"The numbers all go to eleven. Look, right across the board, eleven, eleven, eleven and..." -This is Spinal Tap
After 30 years, the debate rages on - is '11' any louder than 10?
Healthcare? You mean the ACA? WONDERFUL example there, where the Dems decided to 'suspend the rules', twist arms, bribe, and outright threaten reps to vote for it. Not a single Republican did, and whether that was a good idea or not is up for debate.
The fillibuster was put in place to prevent passage without debate - the House has no such protection, and now neither does the Senate.
As I said before, what comes around, goes around. Expect to be VERY disappointed at some time in the future, when the Republicans simply rubber-stamp-pass everything and there's no mechanism to say, "Hey guys, wait a minute..."
Ahahahaha! You are the funny man, aren't you? Tell me, was the filibuster a 'loophole' when the Dems used it mercilessly during the Reagan administration? When you put a 90+ year old man out there to talk about his life growing up in West Virginia (conveniently leaving out details of his time in the KKK), until his senility overcame him?
No, it was placed there to prevent the tyranny of the majority. We put up with it then, and in times past. God help you Democrats if the Republicans win the House and Senate. Don't think using the 'nuclear option' isn't going to come back and bite you in the ass - big time.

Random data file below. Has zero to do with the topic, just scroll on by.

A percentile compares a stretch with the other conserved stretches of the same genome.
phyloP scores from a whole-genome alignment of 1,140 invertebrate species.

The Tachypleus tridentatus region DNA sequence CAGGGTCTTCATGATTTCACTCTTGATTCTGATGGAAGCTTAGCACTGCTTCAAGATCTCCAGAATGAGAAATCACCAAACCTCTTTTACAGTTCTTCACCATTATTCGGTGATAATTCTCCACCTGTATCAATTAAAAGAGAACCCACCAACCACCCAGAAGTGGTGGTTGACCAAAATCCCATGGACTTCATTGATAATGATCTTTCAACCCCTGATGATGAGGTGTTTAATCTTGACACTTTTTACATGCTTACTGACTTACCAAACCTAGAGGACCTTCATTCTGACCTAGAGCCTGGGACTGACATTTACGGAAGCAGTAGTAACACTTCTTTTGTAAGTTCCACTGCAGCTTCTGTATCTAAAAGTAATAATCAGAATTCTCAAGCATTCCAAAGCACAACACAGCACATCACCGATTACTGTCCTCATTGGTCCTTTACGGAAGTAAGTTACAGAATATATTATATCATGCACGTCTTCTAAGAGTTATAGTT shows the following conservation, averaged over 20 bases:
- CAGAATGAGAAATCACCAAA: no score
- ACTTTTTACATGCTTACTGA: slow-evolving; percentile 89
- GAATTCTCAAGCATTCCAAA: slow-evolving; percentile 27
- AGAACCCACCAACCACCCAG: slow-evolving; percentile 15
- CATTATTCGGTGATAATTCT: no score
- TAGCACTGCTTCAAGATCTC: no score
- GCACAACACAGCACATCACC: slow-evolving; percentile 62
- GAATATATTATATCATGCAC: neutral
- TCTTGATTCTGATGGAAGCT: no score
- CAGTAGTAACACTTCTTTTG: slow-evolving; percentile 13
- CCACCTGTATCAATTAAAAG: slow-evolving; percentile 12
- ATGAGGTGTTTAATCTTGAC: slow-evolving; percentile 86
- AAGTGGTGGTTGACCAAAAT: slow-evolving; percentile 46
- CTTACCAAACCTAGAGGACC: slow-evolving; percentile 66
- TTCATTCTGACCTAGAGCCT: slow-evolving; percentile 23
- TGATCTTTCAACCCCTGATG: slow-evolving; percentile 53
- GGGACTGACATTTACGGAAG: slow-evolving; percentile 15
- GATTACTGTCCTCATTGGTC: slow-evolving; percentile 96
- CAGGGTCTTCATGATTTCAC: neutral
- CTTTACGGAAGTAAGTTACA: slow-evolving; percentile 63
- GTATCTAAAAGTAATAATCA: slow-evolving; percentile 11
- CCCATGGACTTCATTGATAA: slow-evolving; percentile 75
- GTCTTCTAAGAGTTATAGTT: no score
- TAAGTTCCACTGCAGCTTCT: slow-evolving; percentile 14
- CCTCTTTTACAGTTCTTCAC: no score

When my son was just 2 1/2 years old, we learned he was autistic. He had a lot of trouble with coordination and had some sensory issues. He seemed very interested in my computer, but was frustrated trying to do anything on it.
I put an old Slick-Stik joystick in his hands (they fit little hands MUCH better than a controller full of buttons), and fired up my old Atari 2600. Once I got him to understand that the stick needed the button to be up and to the left, the simplistic nature of the games allowed him to learn how to manipulate objects on the screen and avoid other ones (Ms. Pac Man was one of his favorites). In time, he got pretty good at it.
I think it helped him get out of his bubble, and he seemed thrilled that he was finally able to do something that DID something else in a constructive and playful way. It was a long time before he was able to talk, and even longer before he would read with any kind of comprehension, so the older games were PERFECT for him.
You'd think they would have banned it elsewhere until it was at least finished!
Perhaps if Valve really wanted the Linux-based Steam Box to take off, they should release HL3 on it first.
Actually, I believe them when they tell me they don't own a big screen TV or video game console in their homes. They have cell phones and computers, but they are a business necessity. I guess when I was thinking 'high tech', I was thinking entertainment-wise as I was cross-posting on the XboxOne at the time.
Our school's main contractor for IT wiring is owned by two Mennonite brothers. They are indeed 'high tech', but interestingly, not for themselves!